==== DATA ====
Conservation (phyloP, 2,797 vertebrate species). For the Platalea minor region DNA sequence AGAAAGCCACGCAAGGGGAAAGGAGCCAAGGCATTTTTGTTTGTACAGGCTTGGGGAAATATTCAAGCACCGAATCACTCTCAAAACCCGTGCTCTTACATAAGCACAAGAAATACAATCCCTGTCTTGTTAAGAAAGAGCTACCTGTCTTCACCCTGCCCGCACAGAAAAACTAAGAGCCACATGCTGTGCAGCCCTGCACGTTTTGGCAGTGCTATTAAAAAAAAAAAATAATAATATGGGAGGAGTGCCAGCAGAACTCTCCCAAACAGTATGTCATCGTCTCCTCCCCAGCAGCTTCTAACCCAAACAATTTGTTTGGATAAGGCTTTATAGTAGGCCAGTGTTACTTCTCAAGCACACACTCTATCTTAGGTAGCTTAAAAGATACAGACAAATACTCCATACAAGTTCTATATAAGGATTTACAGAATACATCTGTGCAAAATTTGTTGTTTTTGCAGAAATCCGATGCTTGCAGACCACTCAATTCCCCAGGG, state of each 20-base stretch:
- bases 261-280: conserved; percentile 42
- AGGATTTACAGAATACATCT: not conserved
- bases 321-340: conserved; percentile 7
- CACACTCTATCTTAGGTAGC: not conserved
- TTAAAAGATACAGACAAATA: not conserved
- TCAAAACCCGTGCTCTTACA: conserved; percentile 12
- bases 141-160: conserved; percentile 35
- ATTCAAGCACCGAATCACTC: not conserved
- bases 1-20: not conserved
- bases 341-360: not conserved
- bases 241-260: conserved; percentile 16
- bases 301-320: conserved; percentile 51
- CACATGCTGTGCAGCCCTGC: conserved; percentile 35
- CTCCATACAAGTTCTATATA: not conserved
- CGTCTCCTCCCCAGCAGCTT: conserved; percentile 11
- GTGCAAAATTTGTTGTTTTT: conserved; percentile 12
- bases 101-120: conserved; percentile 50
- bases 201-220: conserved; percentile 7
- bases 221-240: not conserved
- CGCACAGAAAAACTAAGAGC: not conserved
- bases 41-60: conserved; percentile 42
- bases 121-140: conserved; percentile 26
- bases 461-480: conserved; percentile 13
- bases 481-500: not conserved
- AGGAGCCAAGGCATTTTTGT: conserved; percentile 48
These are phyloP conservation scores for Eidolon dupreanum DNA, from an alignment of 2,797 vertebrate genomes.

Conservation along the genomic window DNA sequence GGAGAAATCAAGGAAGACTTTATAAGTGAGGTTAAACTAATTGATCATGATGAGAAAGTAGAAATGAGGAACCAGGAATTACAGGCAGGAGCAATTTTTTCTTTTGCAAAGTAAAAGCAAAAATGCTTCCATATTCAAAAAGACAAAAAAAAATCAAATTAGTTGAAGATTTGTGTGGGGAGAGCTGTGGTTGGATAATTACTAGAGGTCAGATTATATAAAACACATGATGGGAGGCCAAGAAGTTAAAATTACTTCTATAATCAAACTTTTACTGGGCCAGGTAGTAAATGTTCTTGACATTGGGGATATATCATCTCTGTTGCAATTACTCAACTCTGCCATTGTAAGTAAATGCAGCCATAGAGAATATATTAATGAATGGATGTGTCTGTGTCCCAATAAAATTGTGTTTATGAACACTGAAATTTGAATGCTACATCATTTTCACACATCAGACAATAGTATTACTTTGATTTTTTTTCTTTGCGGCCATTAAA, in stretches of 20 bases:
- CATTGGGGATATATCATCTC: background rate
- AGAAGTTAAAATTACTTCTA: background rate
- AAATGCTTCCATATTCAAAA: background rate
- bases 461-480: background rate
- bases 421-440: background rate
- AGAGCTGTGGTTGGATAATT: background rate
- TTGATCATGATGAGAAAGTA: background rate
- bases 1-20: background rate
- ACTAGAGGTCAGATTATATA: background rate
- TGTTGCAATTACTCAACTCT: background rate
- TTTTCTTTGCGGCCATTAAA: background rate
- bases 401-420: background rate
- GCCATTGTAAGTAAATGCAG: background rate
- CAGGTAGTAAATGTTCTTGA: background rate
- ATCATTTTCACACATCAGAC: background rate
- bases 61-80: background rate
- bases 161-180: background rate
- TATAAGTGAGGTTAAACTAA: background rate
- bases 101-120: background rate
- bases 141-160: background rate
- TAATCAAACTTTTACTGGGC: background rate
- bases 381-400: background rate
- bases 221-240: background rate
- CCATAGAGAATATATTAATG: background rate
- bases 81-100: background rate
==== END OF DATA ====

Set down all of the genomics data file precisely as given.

Conservation (phyloP, 2,797 vertebrate species). For the Platalea minor region DNA sequence AGAAAGCCACGCAAGGGGAAAGGAGCCAAGGCATTTTTGTTTGTACAGGCTTGGGGAAATATTCAAGCACCGAATCACTCTCAAAACCCGTGCTCTTACATAAGCACAAGAAATACAATCCCTGTCTTGTTAAGAAAGAGCTACCTGTCTTCACCCTGCCCGCACAGAAAAACTAAGAGCCACATGCTGTGCAGCCCTGCACGTTTTGGCAGTGCTATTAAAAAAAAAAAATAATAATATGGGAGGAGTGCCAGCAGAACTCTCCCAAACAGTATGTCATCGTCTCCTCCCCAGCAGCTTCTAACCCAAACAATTTGTTTGGATAAGGCTTTATAGTAGGCCAGTGTTACTTCTCAAGCACACACTCTATCTTAGGTAGCTTAAAAGATACAGACAAATACTCCATACAAGTTCTATATAAGGATTTACAGAATACATCTGTGCAAAATTTGTTGTTTTTGCAGAAATCCGATGCTTGCAGACCACTCAATTCCCCAGGG, state of each 20-base stretch:
- bases 261-280: conserved; percentile 42
- AGGATTTACAGAATACATCT: not conserved
- bases 321-340: conserved; percentile 7
- CACACTCTATCTTAGGTAGC: not conserved
- TTAAAAGATACAGACAAATA: not conserved
- TCAAAACCCGTGCTCTTACA: conserved; percentile 12
- bases 141-160: conserved; percentile 35
- ATTCAAGCACCGAATCACTC: not conserved
- bases 1-20: not conserved
- bases 341-360: not conserved
- bases 241-260: conserved; percentile 16
- bases 301-320: conserved; percentile 51
- CACATGCTGTGCAGCCCTGC: conserved; percentile 35
- CTCCATACAAGTTCTATATA: not conserved
- CGTCTCCTCCCCAGCAGCTT: conserved; percentile 11
- GTGCAAAATTTGTTGTTTTT: conserved; percentile 12
- bases 101-120: conserved; percentile 50
- bases 201-220: conserved; percentile 7
- bases 221-240: not conserved
- CGCACAGAAAAACTAAGAGC: not conserved
- bases 41-60: conserved; percentile 42
- bases 121-140: conserved; percentile 26
- bases 461-480: conserved; percentile 13
- bases 481-500: not conserved
- AGGAGCCAAGGCATTTTTGT: conserved; percentile 48
These are phyloP conservation scores for Eidolon dupreanum DNA, from an alignment of 2,797 vertebrate genomes.

Conservation along the genomic window DNA sequence GGAGAAATCAAGGAAGACTTTATAAGTGAGGTTAAACTAATTGATCATGATGAGAAAGTAGAAATGAGGAACCAGGAATTACAGGCAGGAGCAATTTTTTCTTTTGCAAAGTAAAAGCAAAAATGCTTCCATATTCAAAAAGACAAAAAAAAATCAAATTAGTTGAAGATTTGTGTGGGGAGAGCTGTGGTTGGATAATTACTAGAGGTCAGATTATATAAAACACATGATGGGAGGCCAAGAAGTTAAAATTACTTCTATAATCAAACTTTTACTGGGCCAGGTAGTAAATGTTCTTGACATTGGGGATATATCATCTCTGTTGCAATTACTCAACTCTGCCATTGTAAGTAAATGCAGCCATAGAGAATATATTAATGAATGGATGTGTCTGTGTCCCAATAAAATTGTGTTTATGAACACTGAAATTTGAATGCTACATCATTTTCACACATCAGACAATAGTATTACTTTGATTTTTTTTCTTTGCGGCCATTAAA, in stretches of 20 bases:
- CATTGGGGATATATCATCTC: background rate
- AGAAGTTAAAATTACTTCTA: background rate
- AAATGCTTCCATATTCAAAA: background rate
- bases 461-480: background rate
- bases 421-440: background rate
- AGAGCTGTGGTTGGATAATT: background rate
- TTGATCATGATGAGAAAGTA: background rate
- bases 1-20: background rate
- ACTAGAGGTCAGATTATATA: background rate
- TGTTGCAATTACTCAACTCT: background rate
- TTTTCTTTGCGGCCATTAAA: background rate
- bases 401-420: background rate
- GCCATTGTAAGTAAATGCAG: background rate
- CAGGTAGTAAATGTTCTTGA: background rate
- ATCATTTTCACACATCAGAC: background rate
- bases 61-80: background rate
- bases 161-180: background rate
- TATAAGTGAGGTTAAACTAA: background rate
- bases 101-120: background rate
- bases 141-160: background rate
- TAATCAAACTTTTACTGGGC: background rate
- bases 381-400: background rate
- bases 221-240: background rate
- CCATAGAGAATATATTAATG: background rate
- bases 81-100: background rate